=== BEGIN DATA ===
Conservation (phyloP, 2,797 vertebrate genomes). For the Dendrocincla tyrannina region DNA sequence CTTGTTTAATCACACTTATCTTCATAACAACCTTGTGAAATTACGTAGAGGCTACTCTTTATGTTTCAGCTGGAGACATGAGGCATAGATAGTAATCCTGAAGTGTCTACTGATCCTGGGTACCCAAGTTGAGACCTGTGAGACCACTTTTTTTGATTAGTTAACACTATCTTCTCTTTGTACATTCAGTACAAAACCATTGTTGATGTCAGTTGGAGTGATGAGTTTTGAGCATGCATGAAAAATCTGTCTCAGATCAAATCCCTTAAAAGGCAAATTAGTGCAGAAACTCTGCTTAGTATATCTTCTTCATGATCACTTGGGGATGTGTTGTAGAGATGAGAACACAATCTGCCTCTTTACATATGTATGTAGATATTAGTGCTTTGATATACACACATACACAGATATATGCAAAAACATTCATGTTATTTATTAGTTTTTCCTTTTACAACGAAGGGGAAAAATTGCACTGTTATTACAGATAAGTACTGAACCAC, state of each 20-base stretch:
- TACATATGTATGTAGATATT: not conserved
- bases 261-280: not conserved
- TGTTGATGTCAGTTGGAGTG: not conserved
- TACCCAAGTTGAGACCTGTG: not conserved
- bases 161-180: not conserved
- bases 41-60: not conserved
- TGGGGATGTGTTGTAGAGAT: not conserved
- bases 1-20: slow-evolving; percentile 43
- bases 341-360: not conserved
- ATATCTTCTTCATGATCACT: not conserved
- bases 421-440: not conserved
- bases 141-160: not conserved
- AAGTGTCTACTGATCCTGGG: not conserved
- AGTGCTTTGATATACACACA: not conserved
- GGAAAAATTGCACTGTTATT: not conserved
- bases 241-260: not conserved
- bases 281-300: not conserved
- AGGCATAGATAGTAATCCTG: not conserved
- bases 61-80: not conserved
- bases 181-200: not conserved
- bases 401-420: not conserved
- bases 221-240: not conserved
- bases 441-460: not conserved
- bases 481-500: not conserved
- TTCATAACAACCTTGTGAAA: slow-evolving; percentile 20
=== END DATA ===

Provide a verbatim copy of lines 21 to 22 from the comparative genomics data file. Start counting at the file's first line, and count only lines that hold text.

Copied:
- bases 181-200: not conserved
- bases 401-420: not conserved